The visit and informal introduction
When a man sees a good woman he intends to marry, he pays the brides family a visit. In most first visits they inform the bride’s family of their intended visit. The groom’s father accompanies the son or intended husband alongside one or two kinsmen.
They are usually welcomed by the father and the mother of the bride then the father of the bride esquires the reason for their visit.
The first formal introduction
The first contact between both families is the knocking on the door referred to as ikwu aka and in my opinion the most important stage of the three stage processes.
The groom is accompanied by two elders and his father, the father explains the purpose of their visit by first introducing himself to the bride’s father.
The father may state his chieftain title if he has one, occupation, family linage and the village he comes from then he introduces his kinsmen and his son. He explains the intentions of the son which is a proposal for marriage to the daughter.
At this stage the bride’s father invites the daughter who has the right to accept or reject a proposal. If she rejects the proposal there would be no marriage but if she accepts the man then the next stage would commence.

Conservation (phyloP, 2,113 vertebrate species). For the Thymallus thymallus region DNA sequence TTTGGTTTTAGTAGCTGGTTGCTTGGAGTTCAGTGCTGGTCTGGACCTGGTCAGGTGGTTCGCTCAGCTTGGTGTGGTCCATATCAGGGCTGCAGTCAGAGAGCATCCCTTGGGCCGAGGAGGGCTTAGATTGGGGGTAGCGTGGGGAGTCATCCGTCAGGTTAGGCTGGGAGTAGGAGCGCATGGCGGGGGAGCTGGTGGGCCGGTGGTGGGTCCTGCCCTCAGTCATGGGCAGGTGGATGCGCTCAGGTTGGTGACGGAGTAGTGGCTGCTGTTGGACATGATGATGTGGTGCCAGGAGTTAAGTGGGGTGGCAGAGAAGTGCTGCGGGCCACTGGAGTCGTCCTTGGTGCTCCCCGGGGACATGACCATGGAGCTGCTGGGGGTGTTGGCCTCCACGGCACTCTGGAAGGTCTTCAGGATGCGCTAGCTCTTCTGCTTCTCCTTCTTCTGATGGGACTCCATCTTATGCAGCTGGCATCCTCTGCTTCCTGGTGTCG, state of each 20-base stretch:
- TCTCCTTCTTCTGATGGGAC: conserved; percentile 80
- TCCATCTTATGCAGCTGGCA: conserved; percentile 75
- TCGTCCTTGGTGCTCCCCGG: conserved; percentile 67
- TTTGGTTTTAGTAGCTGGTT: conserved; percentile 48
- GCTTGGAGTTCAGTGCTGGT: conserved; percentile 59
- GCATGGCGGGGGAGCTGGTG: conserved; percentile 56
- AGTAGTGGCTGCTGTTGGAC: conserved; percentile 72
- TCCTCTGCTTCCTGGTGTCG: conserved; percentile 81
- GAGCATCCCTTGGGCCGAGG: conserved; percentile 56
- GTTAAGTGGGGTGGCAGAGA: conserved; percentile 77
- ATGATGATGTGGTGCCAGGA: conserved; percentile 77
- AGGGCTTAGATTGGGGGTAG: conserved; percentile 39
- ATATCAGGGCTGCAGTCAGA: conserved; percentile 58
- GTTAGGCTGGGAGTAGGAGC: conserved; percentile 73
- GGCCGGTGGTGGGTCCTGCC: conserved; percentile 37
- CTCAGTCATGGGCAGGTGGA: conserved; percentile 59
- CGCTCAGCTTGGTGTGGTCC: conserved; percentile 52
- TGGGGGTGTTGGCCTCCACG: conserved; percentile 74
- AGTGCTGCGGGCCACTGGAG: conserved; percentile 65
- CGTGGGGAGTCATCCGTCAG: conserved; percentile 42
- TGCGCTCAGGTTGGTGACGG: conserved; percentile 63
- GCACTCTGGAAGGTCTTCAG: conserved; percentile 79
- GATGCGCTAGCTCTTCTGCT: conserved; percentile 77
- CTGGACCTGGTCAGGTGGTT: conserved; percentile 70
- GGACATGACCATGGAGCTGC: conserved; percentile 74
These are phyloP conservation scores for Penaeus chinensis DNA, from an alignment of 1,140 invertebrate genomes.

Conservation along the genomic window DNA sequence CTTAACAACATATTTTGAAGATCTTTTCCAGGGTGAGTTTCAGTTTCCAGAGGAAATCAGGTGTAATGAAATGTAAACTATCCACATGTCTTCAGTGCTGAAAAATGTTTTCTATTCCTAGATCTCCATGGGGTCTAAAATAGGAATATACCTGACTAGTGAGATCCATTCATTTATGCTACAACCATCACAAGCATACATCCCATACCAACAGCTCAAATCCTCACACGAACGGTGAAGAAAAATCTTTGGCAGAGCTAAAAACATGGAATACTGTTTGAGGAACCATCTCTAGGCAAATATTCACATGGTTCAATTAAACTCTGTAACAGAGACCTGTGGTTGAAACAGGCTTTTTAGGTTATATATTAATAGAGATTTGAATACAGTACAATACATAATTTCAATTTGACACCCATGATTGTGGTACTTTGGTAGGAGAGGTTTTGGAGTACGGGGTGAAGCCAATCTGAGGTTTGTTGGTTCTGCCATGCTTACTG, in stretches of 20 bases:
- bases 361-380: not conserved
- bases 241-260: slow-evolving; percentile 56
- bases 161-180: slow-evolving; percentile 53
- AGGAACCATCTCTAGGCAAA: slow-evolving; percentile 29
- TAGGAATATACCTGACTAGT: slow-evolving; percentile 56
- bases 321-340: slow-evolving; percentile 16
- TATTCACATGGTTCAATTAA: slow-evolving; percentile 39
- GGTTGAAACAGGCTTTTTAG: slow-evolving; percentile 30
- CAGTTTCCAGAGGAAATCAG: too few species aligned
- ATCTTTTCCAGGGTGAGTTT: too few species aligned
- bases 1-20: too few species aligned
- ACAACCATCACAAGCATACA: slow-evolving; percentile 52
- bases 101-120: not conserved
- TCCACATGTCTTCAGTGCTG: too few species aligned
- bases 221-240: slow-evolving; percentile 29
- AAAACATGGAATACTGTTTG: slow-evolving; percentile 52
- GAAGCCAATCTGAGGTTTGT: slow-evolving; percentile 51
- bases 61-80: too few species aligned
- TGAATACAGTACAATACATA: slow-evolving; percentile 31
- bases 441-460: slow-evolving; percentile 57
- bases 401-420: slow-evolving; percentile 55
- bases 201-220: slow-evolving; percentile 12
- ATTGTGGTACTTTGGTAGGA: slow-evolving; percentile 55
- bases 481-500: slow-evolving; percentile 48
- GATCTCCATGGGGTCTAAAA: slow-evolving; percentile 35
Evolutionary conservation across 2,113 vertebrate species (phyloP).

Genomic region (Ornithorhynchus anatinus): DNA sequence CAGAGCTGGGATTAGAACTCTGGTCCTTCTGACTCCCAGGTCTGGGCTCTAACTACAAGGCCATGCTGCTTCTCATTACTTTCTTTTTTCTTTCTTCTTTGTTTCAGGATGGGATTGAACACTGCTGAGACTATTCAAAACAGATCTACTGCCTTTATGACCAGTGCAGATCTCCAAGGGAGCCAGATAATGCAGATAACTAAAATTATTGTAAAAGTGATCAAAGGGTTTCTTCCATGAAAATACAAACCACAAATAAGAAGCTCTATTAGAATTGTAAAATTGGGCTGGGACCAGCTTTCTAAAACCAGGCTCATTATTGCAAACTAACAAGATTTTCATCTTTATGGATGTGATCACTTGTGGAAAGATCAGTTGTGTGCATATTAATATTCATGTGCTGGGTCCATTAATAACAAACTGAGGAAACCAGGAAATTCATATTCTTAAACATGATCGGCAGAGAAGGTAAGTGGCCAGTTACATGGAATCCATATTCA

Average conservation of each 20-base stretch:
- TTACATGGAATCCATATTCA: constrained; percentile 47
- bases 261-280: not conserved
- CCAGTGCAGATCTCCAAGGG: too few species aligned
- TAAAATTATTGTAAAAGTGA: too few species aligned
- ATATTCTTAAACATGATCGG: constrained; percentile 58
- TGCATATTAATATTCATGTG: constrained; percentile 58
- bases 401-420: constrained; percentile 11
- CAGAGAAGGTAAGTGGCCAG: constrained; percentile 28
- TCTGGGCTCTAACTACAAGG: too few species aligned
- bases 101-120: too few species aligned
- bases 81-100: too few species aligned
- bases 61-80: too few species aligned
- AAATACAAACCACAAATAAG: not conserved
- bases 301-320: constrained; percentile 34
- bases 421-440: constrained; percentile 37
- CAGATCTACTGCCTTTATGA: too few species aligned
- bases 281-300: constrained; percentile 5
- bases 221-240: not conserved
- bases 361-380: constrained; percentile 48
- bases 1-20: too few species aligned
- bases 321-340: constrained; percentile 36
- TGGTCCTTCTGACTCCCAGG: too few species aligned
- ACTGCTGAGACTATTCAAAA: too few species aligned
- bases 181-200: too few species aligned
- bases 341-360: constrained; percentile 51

The Igbo people of Eastern Nigeria are an enterprising ethnic group, and are noted for their culture and traditions, high business acumen and industrious savvy. In Nigeria they dominate the commercial hub running upwards of thirty five percent (35%) of small business enterprise in the country.
Courtship depends on the individuals concerned sometime the groom is familiar with the intended bride or his family might call his attention to a blossoming flower they feel would make a good wife. Sometimes they are total strangers but must times they are friends.
When the man decides to take an Igbo woman as his wife several stages of consent must be strictly adhered to, the process although lengthy is never devoid of drama excitement, rich cultural establishments, fun and laughter. Unlike western cultures were a man and a woman can walk into a registry and within five minutes become husband and wife, the taking of a bride in most African cultures can be a complex affair.